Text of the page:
U.S. Supreme Court GERARD v. LA COSTE, 1 U.S. 194 (1787)
1 U.S. 194 (Dall.)
La Coste et al.
Court of Common Pleas of Philadelphia County
June Term, 1787
This case came before the Court on a special verdict, and, after argument, the following judgment was pronounced by the President.
This action is brought against the acceptors of an inland Bill of Exchange, made payable to Bass and Soyer and indorsed by them, after the Acceptance, to the Plaintiff for a valuable consideration. The Bill is payable to Bass and Soyer, without the usual words 'or order' 'or assigns', or any other words of negotiability. The question is, whether this is a Bill of Exchange, which, by the law merchant, is indorsable over, so as to enable the indorsee to maintain an action on it against the acceptors, in his own name.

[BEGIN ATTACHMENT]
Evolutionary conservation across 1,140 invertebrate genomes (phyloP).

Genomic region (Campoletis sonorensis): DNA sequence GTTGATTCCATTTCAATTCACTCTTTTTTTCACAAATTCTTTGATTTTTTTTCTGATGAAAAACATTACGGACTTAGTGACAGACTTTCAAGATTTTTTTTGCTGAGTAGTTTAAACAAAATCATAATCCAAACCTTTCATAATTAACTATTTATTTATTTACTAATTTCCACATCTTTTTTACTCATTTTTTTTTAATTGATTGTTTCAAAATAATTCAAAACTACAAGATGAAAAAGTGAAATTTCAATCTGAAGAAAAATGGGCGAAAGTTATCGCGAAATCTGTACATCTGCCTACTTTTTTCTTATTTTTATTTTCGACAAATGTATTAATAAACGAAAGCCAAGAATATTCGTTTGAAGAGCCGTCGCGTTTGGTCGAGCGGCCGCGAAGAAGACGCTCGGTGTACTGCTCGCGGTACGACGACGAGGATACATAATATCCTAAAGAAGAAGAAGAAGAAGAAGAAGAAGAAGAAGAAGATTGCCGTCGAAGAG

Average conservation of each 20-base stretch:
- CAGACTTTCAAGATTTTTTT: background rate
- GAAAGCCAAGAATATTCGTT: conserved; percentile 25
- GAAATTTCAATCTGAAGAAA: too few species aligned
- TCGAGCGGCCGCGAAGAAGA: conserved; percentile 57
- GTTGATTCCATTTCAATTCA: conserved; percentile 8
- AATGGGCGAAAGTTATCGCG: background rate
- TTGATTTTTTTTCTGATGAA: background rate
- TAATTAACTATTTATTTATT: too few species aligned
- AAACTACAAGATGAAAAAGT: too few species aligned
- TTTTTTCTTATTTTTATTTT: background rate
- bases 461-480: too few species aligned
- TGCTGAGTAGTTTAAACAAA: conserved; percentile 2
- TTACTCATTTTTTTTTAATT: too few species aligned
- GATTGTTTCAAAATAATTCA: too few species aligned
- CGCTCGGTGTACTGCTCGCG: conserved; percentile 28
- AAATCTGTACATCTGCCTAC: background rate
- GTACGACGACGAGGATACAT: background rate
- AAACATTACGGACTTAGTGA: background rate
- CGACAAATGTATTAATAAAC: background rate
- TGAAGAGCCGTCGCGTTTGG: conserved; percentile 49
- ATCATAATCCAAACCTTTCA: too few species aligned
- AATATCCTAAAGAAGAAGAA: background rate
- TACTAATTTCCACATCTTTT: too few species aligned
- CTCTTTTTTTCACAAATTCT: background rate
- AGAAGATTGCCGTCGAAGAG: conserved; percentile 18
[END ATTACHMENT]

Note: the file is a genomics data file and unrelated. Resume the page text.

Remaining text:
The Court has taken some time to consider the case, not so much from their own doubts, as because it is said eminent Lawyers, as well as Judges, in America, have entertained different opinions concerning it. There is certainly no precise form of words necessary to constitute a Bill of Exchange, yet from the earliest time to the present, merchants have agreed upon nearly the same form, which contains few or no superfluous words, terms of negotiability usually appearing to make a part of it. It is indeed generally for the benefit of trade that Bills of Exchange, especially foreign ones, should be assignable; but when they are so, it must appear to be a part of the contract, and the power to assign must be contained in the Bill itself.